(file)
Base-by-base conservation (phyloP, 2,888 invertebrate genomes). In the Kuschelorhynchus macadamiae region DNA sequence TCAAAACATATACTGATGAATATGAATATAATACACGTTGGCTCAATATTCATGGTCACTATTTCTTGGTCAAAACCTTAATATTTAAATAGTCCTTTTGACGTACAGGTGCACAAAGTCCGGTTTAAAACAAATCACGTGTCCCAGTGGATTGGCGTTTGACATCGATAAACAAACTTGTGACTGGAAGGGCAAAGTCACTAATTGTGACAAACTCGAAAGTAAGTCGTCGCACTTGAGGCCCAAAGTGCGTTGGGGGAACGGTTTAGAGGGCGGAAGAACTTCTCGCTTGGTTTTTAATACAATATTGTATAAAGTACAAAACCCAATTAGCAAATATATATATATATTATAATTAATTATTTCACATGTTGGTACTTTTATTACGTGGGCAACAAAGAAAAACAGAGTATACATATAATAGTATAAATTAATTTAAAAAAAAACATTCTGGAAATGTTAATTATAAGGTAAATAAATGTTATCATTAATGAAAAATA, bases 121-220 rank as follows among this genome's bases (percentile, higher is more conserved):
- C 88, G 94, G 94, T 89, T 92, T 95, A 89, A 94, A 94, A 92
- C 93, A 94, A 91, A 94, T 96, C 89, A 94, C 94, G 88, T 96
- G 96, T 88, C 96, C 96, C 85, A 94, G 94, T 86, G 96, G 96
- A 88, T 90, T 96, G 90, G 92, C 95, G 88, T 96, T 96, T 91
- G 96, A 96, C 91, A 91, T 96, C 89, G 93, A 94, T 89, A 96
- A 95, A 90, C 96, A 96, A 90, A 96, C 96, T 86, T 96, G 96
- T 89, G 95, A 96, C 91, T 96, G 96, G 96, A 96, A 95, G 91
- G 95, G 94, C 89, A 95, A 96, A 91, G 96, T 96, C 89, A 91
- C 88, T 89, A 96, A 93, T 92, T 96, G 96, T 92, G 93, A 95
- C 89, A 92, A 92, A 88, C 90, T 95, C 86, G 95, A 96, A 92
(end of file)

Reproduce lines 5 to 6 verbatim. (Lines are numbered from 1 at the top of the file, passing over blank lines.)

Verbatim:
- A 88, T 90, T 96, G 90, G 92, C 95, G 88, T 96, T 96, T 91
- G 96, A 96, C 91, A 91, T 96, C 89, G 93, A 94, T 89, A 96